Healing Traumatizing Provider Interactions Among Women Via Short-Term Group Therapy

2.50
Hdl Handle:
http://hdl.handle.net/10755/159411
Type:
Presentation
Title:
Healing Traumatizing Provider Interactions Among Women Via Short-Term Group Therapy
Abstract:
Healing Traumatizing Provider Interactions Among Women Via Short-Term Group Therapy
Conference Sponsor:Midwest Nursing Research Society
Conference Year:2003
Author:Sorenson, Dianna
Contact Address:Graduate Nursing, 4608 S. Briarwood Ave, Sioux Falls, SD, 57103, USA
The purpose of this investigation was to test a short-term, cognitive group therapy intervention method to reduce or resolve ongoing psychological disruption and/or trauma among women who experienced traumatizing provider interactions (TPI) in their childbearing experience. Peplau’s Interpersonal Theory guided the investigation. The sample consisted of 9 women who identified traumatizing provider interactions during their childbearing experience. All were married, Caucasian, ages 26-45, with some college education and had 1-5 children (n=19). Pre-intervention assessment of birth trauma, post-traumatic childbirth stress and traumatizing provider interactions were conducted for each individual birth experience. Birth Trauma Scores ranged from 2 (best) to 10 (very traumatic) with a mean of 6 (mdn=6; SD=3.06) among the 19 births. The highest Birth Trauma Score for each woman ranged from 5-10 (mean=8.56; mdn=9; SD=1.51), and the average Birth Trauma Score across all births for each woman (n=9) ranged from 5-10 (mean=6.68; mdn=5.66; SD=2.04). Post-Traumatic Childbirth Stress scores averaged 48.16 (mdn=59; SD=20) and Traumatizing Provider Interaction scores averaged 91.47 (mdn=99; SD=27.73). Descriptive statistical comparisons of measures of central tendency, box plot comparison, and Wilcoson Signed Ranks among variables for all scores revealed marked psychological improvement in each scale pre- and post-intervention measurements among UCLA Loneliness Scale III (means=58.33 pre; 24.44 post), Coopersmith Self-Esteem Scale (means=62.67 pre; 83.56 post), Spielberger’s State-Trait Anxiety Index (state means=47.78 pre and 13.11 post; trait mean=53.89 pre and 18.78 post) and Beck Depression Inventory (means=19.33 pre and 9.78 post). The effectiveness a short-term, intensive cognitive group therapy for women who identified traumatizing provider interactions during their childbearing experience is clearly evidenced. AN: MN030184
Repository Posting Date:
26-Oct-2011
Date of Publication:
17-Oct-2011
Sponsors:
Midwest Nursing Research Society

Full metadata record

DC FieldValue Language
dc.typePresentationen_GB
dc.titleHealing Traumatizing Provider Interactions Among Women Via Short-Term Group Therapyen_GB
dc.identifier.urihttp://hdl.handle.net/10755/159411-
dc.description.abstract<table><tr><td colspan="2" class="item-title">Healing Traumatizing Provider Interactions Among Women Via Short-Term Group Therapy </td></tr><tr class="item-sponsor"><td class="label">Conference Sponsor:</td><td class="value">Midwest Nursing Research Society</td></tr><tr class="item-year"><td class="label">Conference Year:</td><td class="value">2003</td></tr><tr class="item-author"><td class="label">Author:</td><td class="value">Sorenson, Dianna</td></tr><tr class="item-address"><td class="label">Contact Address:</td><td class="value">Graduate Nursing, 4608 S. Briarwood Ave, Sioux Falls, SD, 57103, USA</td></tr><tr><td colspan="2" class="item-abstract">The purpose of this investigation was to test a short-term, cognitive group therapy intervention method to reduce or resolve ongoing psychological disruption and/or trauma among women who experienced traumatizing provider interactions (TPI) in their childbearing experience. Peplau&rsquo;s Interpersonal Theory guided the investigation. The sample consisted of 9 women who identified traumatizing provider interactions during their childbearing experience. All were married, Caucasian, ages 26-45, with some college education and had 1-5 children (n=19). Pre-intervention assessment of birth trauma, post-traumatic childbirth stress and traumatizing provider interactions were conducted for each individual birth experience. Birth Trauma Scores ranged from 2 (best) to 10 (very traumatic) with a mean of 6 (mdn=6; SD=3.06) among the 19 births. The highest Birth Trauma Score for each woman ranged from 5-10 (mean=8.56; mdn=9; SD=1.51), and the average Birth Trauma Score across all births for each woman (n=9) ranged from 5-10 (mean=6.68; mdn=5.66; SD=2.04). Post-Traumatic Childbirth Stress scores averaged 48.16 (mdn=59; SD=20) and Traumatizing Provider Interaction scores averaged 91.47 (mdn=99; SD=27.73). Descriptive statistical comparisons of measures of central tendency, box plot comparison, and Wilcoson Signed Ranks among variables for all scores revealed marked psychological improvement in each scale pre- and post-intervention measurements among UCLA Loneliness Scale III (means=58.33 pre; 24.44 post), Coopersmith Self-Esteem Scale (means=62.67 pre; 83.56 post), Spielberger&rsquo;s State-Trait Anxiety Index (state means=47.78 pre and 13.11 post; trait mean=53.89 pre and 18.78 post) and Beck Depression Inventory (means=19.33 pre and 9.78 post). The effectiveness a short-term, intensive cognitive group therapy for women who identified traumatizing provider interactions during their childbearing experience is clearly evidenced. AN: MN030184 </td></tr></table>en_GB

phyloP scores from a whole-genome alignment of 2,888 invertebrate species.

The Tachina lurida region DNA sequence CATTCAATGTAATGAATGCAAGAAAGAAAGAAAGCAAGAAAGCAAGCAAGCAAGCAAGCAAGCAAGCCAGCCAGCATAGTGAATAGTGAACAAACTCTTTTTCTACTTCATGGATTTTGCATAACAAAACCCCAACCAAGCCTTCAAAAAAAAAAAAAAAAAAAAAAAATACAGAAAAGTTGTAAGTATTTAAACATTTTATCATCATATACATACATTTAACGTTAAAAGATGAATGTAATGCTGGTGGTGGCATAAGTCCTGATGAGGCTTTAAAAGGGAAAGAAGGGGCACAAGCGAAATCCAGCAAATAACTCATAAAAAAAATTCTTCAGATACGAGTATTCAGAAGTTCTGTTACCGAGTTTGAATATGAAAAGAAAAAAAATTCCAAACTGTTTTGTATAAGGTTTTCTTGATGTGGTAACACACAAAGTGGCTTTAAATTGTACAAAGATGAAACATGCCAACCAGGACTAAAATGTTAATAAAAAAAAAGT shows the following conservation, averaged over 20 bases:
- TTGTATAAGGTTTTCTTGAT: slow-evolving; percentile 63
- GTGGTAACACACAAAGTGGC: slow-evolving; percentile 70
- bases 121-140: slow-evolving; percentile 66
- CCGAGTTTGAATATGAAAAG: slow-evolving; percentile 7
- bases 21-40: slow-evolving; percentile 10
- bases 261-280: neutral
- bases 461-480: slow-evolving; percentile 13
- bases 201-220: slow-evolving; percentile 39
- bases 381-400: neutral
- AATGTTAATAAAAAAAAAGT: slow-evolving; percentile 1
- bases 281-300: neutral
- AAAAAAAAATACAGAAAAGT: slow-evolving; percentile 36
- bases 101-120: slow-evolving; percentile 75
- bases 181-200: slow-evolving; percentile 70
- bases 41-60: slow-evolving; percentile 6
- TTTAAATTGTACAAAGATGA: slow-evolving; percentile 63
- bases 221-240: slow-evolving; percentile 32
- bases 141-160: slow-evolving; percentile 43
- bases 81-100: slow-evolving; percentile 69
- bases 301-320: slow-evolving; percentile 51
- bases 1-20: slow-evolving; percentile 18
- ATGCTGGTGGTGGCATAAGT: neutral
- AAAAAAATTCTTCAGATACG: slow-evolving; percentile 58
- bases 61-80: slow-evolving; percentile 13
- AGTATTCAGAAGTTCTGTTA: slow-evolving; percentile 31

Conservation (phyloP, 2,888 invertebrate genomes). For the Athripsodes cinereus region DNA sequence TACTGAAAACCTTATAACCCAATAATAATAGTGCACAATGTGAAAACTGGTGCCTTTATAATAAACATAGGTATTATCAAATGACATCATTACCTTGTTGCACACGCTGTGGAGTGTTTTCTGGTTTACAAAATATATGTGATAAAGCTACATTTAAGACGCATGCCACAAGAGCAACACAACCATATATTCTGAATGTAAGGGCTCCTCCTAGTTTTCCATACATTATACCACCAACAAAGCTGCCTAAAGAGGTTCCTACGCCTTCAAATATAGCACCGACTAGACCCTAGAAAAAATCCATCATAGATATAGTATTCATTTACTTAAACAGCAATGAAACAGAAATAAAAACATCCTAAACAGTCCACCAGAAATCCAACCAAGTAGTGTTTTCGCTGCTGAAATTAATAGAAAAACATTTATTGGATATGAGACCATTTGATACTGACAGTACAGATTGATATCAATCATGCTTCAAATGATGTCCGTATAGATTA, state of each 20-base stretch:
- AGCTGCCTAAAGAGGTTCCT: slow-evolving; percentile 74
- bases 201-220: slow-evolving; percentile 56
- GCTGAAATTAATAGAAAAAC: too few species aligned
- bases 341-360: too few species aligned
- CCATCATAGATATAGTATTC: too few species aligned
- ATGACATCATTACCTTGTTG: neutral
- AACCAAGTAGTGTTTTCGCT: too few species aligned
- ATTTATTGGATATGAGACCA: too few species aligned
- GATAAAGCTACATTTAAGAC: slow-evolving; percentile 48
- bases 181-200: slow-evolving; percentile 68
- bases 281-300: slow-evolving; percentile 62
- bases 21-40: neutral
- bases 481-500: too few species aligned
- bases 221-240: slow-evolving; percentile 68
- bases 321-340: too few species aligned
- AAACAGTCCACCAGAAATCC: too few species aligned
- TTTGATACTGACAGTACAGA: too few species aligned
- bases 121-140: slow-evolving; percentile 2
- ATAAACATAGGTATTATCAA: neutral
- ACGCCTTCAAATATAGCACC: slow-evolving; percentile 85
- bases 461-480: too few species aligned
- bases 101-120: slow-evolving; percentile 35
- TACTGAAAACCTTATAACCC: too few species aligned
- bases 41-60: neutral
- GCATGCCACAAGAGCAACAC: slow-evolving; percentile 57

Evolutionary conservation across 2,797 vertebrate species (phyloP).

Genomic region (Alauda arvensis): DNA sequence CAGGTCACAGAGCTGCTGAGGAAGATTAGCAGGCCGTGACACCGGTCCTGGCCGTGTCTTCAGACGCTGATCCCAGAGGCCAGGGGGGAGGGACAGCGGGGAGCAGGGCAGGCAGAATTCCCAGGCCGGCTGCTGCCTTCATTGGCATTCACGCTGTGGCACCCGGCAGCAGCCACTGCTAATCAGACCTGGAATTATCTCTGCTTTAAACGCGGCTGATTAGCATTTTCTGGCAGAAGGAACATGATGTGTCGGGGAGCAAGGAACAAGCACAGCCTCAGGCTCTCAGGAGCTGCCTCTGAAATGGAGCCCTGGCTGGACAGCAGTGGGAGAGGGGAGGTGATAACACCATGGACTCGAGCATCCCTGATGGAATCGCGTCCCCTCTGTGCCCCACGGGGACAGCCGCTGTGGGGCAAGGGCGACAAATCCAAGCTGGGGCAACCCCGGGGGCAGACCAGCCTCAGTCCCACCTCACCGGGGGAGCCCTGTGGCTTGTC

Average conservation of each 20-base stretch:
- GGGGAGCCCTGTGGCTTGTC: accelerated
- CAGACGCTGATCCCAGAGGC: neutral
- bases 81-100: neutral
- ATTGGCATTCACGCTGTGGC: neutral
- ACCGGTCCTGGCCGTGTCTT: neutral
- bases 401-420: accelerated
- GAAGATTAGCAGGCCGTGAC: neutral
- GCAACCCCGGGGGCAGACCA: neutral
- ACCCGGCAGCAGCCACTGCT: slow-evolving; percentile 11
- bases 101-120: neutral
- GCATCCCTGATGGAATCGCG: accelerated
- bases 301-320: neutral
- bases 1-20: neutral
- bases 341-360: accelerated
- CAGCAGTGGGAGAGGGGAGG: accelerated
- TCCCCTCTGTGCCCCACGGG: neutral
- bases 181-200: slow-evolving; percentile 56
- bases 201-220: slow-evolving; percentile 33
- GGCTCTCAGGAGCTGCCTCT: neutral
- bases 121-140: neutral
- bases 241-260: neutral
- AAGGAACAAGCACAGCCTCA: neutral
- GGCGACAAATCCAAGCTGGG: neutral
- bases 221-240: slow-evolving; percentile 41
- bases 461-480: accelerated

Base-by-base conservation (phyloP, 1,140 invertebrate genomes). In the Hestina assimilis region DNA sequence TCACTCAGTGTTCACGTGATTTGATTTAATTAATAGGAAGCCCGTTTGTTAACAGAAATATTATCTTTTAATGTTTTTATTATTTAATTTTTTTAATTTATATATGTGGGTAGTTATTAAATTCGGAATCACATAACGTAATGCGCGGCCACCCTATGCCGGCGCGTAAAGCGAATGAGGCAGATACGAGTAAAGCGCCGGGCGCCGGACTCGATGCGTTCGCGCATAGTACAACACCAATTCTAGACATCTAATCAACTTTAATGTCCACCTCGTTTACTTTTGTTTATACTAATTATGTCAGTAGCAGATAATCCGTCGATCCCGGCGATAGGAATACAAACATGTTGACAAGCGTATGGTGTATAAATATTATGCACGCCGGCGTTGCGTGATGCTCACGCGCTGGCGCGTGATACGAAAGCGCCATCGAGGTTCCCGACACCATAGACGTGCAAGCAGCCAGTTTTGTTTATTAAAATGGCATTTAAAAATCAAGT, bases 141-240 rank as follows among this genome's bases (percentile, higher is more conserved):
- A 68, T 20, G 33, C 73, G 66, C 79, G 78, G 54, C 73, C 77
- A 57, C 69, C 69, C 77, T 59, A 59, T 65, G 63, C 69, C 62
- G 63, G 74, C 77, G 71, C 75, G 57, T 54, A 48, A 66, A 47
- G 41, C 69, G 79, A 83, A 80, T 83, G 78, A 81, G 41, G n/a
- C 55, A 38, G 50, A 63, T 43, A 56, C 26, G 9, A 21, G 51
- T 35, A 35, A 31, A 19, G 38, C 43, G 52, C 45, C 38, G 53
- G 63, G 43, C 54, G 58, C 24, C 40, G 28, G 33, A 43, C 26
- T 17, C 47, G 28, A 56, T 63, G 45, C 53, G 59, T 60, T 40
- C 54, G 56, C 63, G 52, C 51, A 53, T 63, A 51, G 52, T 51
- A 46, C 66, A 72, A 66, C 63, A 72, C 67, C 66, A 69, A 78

dc.date.available2011-10-26T21:59:23Z-
dc.date.issued2011-10-17en_GB
dc.date.accessioned2011-10-26T21:59:23Z-
dc.description.sponsorshipMidwest Nursing Research Societyen_GB
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